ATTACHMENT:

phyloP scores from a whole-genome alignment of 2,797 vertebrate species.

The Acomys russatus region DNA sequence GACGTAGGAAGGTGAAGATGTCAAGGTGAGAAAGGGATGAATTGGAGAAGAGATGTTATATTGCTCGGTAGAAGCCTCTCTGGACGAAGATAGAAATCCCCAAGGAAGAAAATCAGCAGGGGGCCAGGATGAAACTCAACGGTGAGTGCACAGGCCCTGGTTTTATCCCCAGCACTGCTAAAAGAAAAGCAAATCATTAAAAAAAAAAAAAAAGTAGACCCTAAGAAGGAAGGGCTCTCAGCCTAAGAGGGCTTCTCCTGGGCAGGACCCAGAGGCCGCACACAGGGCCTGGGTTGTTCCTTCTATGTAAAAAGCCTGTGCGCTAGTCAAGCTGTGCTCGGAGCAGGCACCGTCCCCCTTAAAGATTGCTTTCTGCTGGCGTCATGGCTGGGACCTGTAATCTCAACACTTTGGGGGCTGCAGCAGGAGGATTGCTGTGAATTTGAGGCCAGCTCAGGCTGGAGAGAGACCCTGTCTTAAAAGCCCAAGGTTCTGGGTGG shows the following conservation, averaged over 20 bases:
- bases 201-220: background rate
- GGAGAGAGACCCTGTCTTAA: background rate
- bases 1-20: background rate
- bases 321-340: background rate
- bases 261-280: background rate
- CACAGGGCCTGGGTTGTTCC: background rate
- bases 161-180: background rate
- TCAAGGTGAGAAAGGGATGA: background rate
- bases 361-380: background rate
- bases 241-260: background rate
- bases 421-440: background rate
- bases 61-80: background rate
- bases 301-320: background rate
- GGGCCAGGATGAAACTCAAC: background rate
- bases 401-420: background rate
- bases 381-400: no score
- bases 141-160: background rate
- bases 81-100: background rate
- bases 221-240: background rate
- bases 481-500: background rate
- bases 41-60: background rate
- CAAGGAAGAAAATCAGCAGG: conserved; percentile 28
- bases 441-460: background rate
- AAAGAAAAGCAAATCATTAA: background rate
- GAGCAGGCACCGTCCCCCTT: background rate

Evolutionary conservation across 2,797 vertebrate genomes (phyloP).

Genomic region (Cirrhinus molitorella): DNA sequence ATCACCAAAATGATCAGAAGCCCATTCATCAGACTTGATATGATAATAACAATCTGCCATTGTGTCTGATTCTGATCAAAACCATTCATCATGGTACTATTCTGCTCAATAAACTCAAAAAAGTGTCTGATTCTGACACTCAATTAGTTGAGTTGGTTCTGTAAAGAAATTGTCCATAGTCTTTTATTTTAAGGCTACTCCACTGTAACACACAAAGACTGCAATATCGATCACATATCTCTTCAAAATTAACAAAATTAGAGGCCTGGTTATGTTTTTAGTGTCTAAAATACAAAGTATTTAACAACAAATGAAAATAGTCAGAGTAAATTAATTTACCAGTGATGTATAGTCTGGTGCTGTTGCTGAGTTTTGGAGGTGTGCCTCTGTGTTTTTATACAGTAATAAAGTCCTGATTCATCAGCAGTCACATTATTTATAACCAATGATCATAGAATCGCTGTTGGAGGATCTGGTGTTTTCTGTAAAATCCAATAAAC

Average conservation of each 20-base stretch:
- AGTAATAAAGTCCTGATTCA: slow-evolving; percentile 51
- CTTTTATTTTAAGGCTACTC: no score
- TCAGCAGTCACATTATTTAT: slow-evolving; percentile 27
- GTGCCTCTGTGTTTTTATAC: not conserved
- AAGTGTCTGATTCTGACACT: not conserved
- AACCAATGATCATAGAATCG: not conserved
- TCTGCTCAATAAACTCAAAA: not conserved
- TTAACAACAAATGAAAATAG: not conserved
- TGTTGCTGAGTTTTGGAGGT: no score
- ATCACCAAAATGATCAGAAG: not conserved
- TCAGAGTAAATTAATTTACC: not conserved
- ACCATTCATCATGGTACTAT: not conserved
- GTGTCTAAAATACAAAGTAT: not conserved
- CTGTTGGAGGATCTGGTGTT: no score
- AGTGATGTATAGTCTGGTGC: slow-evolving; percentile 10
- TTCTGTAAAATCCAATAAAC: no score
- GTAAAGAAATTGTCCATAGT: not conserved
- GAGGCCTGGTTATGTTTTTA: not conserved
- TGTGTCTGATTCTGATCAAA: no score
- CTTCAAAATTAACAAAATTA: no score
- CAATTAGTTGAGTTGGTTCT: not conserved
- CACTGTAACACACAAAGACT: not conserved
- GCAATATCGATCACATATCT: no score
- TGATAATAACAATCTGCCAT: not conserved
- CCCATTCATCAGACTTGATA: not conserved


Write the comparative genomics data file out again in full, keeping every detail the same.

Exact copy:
phyloP scores from a whole-genome alignment of 2,797 vertebrate species.

The Acomys russatus region DNA sequence GACGTAGGAAGGTGAAGATGTCAAGGTGAGAAAGGGATGAATTGGAGAAGAGATGTTATATTGCTCGGTAGAAGCCTCTCTGGACGAAGATAGAAATCCCCAAGGAAGAAAATCAGCAGGGGGCCAGGATGAAACTCAACGGTGAGTGCACAGGCCCTGGTTTTATCCCCAGCACTGCTAAAAGAAAAGCAAATCATTAAAAAAAAAAAAAAAGTAGACCCTAAGAAGGAAGGGCTCTCAGCCTAAGAGGGCTTCTCCTGGGCAGGACCCAGAGGCCGCACACAGGGCCTGGGTTGTTCCTTCTATGTAAAAAGCCTGTGCGCTAGTCAAGCTGTGCTCGGAGCAGGCACCGTCCCCCTTAAAGATTGCTTTCTGCTGGCGTCATGGCTGGGACCTGTAATCTCAACACTTTGGGGGCTGCAGCAGGAGGATTGCTGTGAATTTGAGGCCAGCTCAGGCTGGAGAGAGACCCTGTCTTAAAAGCCCAAGGTTCTGGGTGG shows the following conservation, averaged over 20 bases:
- bases 201-220: background rate
- GGAGAGAGACCCTGTCTTAA: background rate
- bases 1-20: background rate
- bases 321-340: background rate
- bases 261-280: background rate
- CACAGGGCCTGGGTTGTTCC: background rate
- bases 161-180: background rate
- TCAAGGTGAGAAAGGGATGA: background rate
- bases 361-380: background rate
- bases 241-260: background rate
- bases 421-440: background rate
- bases 61-80: background rate
- bases 301-320: background rate
- GGGCCAGGATGAAACTCAAC: background rate
- bases 401-420: background rate
- bases 381-400: no score
- bases 141-160: background rate
- bases 81-100: background rate
- bases 221-240: background rate
- bases 481-500: background rate
- bases 41-60: background rate
- CAAGGAAGAAAATCAGCAGG: conserved; percentile 28
- bases 441-460: background rate
- AAAGAAAAGCAAATCATTAA: background rate
- GAGCAGGCACCGTCCCCCTT: background rate

Evolutionary conservation across 2,797 vertebrate genomes (phyloP).

Genomic region (Cirrhinus molitorella): DNA sequence ATCACCAAAATGATCAGAAGCCCATTCATCAGACTTGATATGATAATAACAATCTGCCATTGTGTCTGATTCTGATCAAAACCATTCATCATGGTACTATTCTGCTCAATAAACTCAAAAAAGTGTCTGATTCTGACACTCAATTAGTTGAGTTGGTTCTGTAAAGAAATTGTCCATAGTCTTTTATTTTAAGGCTACTCCACTGTAACACACAAAGACTGCAATATCGATCACATATCTCTTCAAAATTAACAAAATTAGAGGCCTGGTTATGTTTTTAGTGTCTAAAATACAAAGTATTTAACAACAAATGAAAATAGTCAGAGTAAATTAATTTACCAGTGATGTATAGTCTGGTGCTGTTGCTGAGTTTTGGAGGTGTGCCTCTGTGTTTTTATACAGTAATAAAGTCCTGATTCATCAGCAGTCACATTATTTATAACCAATGATCATAGAATCGCTGTTGGAGGATCTGGTGTTTTCTGTAAAATCCAATAAAC

Average conservation of each 20-base stretch:
- AGTAATAAAGTCCTGATTCA: slow-evolving; percentile 51
- CTTTTATTTTAAGGCTACTC: no score
- TCAGCAGTCACATTATTTAT: slow-evolving; percentile 27
- GTGCCTCTGTGTTTTTATAC: not conserved
- AAGTGTCTGATTCTGACACT: not conserved
- AACCAATGATCATAGAATCG: not conserved
- TCTGCTCAATAAACTCAAAA: not conserved
- TTAACAACAAATGAAAATAG: not conserved
- TGTTGCTGAGTTTTGGAGGT: no score
- ATCACCAAAATGATCAGAAG: not conserved
- TCAGAGTAAATTAATTTACC: not conserved
- ACCATTCATCATGGTACTAT: not conserved
- GTGTCTAAAATACAAAGTAT: not conserved
- CTGTTGGAGGATCTGGTGTT: no score
- AGTGATGTATAGTCTGGTGC: slow-evolving; percentile 10
- TTCTGTAAAATCCAATAAAC: no score
- GTAAAGAAATTGTCCATAGT: not conserved
- GAGGCCTGGTTATGTTTTTA: not conserved
- TGTGTCTGATTCTGATCAAA: no score
- CTTCAAAATTAACAAAATTA: no score
- CAATTAGTTGAGTTGGTTCT: not conserved
- CACTGTAACACACAAAGACT: not conserved
- GCAATATCGATCACATATCT: no score
- TGATAATAACAATCTGCCAT: not conserved
- CCCATTCATCAGACTTGATA: not conserved